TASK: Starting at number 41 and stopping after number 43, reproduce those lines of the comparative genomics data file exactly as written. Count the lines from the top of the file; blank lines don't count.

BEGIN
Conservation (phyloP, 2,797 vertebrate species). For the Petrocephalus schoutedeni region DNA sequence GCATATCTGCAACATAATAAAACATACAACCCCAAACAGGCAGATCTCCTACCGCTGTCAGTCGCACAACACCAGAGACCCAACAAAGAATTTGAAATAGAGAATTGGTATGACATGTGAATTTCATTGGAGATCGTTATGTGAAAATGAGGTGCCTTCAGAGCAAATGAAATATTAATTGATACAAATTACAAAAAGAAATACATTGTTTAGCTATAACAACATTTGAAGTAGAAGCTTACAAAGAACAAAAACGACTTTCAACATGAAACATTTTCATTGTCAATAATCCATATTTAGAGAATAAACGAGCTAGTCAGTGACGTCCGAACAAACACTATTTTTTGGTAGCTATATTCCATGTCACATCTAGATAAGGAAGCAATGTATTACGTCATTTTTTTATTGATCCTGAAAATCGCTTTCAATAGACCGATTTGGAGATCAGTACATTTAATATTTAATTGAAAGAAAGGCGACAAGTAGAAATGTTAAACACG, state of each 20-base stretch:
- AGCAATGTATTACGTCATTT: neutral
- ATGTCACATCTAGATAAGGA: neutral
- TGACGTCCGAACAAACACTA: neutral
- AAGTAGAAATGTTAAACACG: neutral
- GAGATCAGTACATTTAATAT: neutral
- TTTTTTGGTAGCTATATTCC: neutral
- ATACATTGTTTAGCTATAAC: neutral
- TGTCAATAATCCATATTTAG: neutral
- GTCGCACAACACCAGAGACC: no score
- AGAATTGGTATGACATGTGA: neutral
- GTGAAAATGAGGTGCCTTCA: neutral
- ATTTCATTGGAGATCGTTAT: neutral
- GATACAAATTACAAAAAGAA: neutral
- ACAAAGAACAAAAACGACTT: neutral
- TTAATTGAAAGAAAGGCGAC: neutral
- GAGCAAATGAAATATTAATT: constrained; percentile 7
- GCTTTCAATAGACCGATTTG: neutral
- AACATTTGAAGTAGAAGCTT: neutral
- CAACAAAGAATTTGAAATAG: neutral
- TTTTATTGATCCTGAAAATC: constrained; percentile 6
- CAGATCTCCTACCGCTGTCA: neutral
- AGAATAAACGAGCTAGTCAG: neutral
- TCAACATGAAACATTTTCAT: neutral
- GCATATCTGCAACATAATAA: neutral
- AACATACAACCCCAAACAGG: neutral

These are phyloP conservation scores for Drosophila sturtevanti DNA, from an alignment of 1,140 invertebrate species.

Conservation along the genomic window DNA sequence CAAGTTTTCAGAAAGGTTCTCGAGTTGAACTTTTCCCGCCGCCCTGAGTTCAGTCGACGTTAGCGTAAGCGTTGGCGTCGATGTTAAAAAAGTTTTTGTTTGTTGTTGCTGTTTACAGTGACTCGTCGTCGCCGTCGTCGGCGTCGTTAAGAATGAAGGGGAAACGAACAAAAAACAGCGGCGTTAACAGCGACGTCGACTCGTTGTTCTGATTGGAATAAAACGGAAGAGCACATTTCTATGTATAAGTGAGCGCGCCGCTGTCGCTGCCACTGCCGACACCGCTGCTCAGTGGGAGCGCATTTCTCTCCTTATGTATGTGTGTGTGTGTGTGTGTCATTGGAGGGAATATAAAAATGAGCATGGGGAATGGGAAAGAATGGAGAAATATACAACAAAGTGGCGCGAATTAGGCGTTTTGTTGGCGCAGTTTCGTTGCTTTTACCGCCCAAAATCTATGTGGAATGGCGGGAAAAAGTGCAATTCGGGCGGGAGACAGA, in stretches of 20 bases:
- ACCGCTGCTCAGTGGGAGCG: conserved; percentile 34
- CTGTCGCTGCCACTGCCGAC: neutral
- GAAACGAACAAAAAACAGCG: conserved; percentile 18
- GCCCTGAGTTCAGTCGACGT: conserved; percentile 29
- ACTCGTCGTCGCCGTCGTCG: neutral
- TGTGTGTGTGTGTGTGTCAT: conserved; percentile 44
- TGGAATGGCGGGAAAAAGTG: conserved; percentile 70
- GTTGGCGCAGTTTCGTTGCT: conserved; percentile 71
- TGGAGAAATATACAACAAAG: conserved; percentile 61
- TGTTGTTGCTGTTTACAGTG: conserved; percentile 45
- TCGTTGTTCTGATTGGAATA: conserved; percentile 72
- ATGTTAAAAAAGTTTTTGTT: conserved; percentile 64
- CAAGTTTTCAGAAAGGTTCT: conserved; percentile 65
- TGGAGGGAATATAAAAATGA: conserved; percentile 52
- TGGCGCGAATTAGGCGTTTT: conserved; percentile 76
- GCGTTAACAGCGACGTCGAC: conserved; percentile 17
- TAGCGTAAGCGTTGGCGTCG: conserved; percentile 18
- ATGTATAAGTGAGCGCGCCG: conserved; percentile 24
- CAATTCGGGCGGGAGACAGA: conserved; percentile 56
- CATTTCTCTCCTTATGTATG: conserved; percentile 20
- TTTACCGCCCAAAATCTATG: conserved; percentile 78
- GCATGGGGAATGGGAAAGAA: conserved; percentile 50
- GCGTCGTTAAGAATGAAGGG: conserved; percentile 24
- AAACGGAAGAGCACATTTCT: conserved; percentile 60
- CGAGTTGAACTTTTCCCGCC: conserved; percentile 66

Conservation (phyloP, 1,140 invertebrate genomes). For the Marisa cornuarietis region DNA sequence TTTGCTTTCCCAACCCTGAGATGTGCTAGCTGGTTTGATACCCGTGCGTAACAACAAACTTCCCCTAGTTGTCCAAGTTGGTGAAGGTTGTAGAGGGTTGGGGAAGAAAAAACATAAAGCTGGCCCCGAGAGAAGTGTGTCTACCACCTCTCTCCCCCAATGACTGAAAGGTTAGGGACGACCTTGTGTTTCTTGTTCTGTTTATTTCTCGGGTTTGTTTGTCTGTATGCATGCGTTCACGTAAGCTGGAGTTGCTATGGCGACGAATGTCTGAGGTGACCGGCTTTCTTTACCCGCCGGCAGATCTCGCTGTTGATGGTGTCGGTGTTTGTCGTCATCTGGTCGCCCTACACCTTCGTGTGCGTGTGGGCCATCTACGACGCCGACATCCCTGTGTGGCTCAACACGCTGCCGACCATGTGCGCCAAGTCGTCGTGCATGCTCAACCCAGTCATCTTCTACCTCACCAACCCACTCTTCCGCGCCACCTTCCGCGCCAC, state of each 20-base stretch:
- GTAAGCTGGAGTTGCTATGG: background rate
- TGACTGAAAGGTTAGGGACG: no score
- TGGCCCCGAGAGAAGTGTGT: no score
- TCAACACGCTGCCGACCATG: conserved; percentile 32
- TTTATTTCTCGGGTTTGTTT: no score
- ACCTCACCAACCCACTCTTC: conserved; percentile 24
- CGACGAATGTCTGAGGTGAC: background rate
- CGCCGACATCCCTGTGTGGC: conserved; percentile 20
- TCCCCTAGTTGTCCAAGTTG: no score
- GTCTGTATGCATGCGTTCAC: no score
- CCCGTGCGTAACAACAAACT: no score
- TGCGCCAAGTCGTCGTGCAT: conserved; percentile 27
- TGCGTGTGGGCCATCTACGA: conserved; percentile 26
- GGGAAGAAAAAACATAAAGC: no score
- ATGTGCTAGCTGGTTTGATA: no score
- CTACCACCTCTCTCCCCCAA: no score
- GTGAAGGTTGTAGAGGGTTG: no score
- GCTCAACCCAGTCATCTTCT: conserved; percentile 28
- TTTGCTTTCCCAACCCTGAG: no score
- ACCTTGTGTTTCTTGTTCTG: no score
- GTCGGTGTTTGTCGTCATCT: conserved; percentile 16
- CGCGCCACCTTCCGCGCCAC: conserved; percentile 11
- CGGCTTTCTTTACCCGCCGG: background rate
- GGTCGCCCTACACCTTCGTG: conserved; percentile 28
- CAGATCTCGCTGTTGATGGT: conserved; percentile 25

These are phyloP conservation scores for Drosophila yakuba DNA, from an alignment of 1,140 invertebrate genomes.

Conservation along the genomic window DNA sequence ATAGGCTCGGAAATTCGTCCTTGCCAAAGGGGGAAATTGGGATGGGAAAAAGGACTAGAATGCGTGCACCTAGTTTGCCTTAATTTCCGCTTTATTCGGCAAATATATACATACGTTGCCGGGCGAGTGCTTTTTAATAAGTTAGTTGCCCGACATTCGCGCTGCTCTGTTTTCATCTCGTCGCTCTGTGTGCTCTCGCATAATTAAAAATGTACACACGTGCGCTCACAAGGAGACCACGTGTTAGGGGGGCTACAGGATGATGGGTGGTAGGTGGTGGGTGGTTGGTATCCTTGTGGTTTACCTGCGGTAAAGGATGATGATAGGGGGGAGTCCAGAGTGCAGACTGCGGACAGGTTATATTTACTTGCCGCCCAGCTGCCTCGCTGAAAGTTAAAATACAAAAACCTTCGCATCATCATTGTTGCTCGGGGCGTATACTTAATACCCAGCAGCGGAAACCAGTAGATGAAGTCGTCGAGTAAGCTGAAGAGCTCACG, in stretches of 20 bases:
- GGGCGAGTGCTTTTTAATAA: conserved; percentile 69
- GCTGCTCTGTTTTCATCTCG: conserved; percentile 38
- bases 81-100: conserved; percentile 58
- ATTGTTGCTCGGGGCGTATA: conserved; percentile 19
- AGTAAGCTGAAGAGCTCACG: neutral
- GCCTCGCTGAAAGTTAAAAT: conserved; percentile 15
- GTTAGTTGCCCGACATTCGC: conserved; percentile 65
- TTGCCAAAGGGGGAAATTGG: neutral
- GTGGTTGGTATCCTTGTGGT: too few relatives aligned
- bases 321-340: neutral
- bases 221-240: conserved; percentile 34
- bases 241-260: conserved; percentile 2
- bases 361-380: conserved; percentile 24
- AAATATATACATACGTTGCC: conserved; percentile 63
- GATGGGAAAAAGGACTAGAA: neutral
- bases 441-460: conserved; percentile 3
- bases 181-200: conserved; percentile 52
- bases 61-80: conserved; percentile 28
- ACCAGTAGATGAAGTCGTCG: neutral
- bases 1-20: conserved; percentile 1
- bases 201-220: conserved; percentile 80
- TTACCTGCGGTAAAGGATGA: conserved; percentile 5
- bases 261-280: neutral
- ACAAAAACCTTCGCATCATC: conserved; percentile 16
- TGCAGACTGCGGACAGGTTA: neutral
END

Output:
- CAAGTTTTCAGAAAGGTTCT: conserved; percentile 65
- TGGAGGGAATATAAAAATGA: conserved; percentile 52
- TGGCGCGAATTAGGCGTTTT: conserved; percentile 76